I normally try to zero in on one particular esports event or theme around it each weekend for this post, but this time there is just too much god damn high-level, mouse-clicking, button-mashing, card-dropping, play-calling competitive gaming action going on not to run through all of it.
First up we have the Overwatch League. Week four of stage two of year two of OWL might seem just like any other, but it’s not. The teams are traveling this weekend to Texas for a LAN event hosted by the Dallas Fuel. It’s meant to be a precursor for things to come, when each OWL team is based in its own arena, rather than Blizzard’s facilities in California. In the future, teams will get to spend thousands to play each other jetlagged while the home crowd berrates them with regional variants on beloved internet memes.
This weekend’s Texas-based OWL matches will be on Saturday and Sunday, with Paris Eternal vs. London Spitfire at 12:00 p.m. ET tomorrow and Hangzhou vs. Paris Eternal on Sunday. All matches will be streamed on the OWL Twitch channel.
Heathstone’s biggest competitive event of the year is also going on. With a $1,000,000 prize pool, 16 of the best players around will compete in the HCT World Championship in Taipei, Taiwan. Day three of the group stage begins tonight at 10:00 p.m. ET and runs through the morning, with the play-off stage running from 10:00 p.m. Saturday night until 10:00 a.m. Sunday morning. All of it will be streamed on Blizzard’s Hearthstone Twitch channel.
The Madden NFL 19 Bowl is also this weekend. It’s the biggest Madden tournament of the year, with 16 of the game’s best players vying for a $200,000 pot. That includes players like 18-year old Pavan “Pavan” Lakhat, the youngest winner of a Madden Championship, Michael “Skimbo” Skimbo, who has three titles from three different years to his name, and Shay “Young Kiv” Kivlen, the defending champion.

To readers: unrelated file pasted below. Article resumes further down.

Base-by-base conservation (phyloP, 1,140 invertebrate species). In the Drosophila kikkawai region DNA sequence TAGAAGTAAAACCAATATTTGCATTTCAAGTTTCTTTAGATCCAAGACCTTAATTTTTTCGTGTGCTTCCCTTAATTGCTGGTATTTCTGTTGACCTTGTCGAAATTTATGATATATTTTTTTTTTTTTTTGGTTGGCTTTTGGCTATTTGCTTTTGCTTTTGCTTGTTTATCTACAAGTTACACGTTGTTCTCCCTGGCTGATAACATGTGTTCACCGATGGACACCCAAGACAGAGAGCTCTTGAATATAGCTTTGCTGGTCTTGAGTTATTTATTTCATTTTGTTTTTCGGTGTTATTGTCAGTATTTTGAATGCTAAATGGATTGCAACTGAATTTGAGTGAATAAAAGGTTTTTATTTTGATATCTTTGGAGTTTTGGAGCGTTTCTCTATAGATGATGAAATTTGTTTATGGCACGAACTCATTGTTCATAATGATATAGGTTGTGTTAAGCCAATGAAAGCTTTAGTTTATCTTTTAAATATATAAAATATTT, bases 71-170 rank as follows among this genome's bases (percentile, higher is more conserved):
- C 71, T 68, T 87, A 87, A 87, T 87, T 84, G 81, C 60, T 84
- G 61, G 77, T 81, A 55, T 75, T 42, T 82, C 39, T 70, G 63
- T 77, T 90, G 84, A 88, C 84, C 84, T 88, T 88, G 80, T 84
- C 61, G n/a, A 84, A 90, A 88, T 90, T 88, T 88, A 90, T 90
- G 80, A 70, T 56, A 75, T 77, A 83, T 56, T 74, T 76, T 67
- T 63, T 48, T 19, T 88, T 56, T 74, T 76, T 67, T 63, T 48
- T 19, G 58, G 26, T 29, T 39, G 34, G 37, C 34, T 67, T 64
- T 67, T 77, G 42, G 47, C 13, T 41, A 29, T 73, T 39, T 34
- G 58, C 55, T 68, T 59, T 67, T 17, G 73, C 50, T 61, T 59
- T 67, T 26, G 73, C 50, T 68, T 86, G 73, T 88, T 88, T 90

Those play-offs run today until 8:00 p.m. ET and then resume on Saturday at 1:00 p.m. The finals will get underway at 7:00 p.m. that day and will be streamed on the Madden NFL Twitch channel as well as ESPN2.
Meanwhile, the 2019 Pokémon Europe International Championships just started in Germany. Feeding into the World Championships, which are set to take place in Washington, DC this August, the European finals will see the continent’s best Ultra Sun/Moon, Pokkén, and Pokémon Trading Card Game players face off across both Saturday and Sunday beginning at 3:00 a.m. ET each day. The tournaments will be streamed on the Pokémon, Pokkén, and TCG Twitch channels respectively.
And finally, the Gears of War Pro Circuit goes to New England this weekend for the Boston Open. The $300,000 event features pool play for established teams and a sprawling bracket for newcomers to test their mettle and try to earn a spot in the elimination stage.
OpTic Gaming’s Gears team will be the one to beat; they’re looking to pick up their 13th trophy. Competitive Gears hasn’t been around for that long—the Pro Circuit began in 2016—yet Optic has managed to win almost every major tournament during that time. Play in the open bracket resumes Saturday at 10:00 a.m. ET and again at the same time on Sunday. It will stream live on the Gears of War Twitch channel.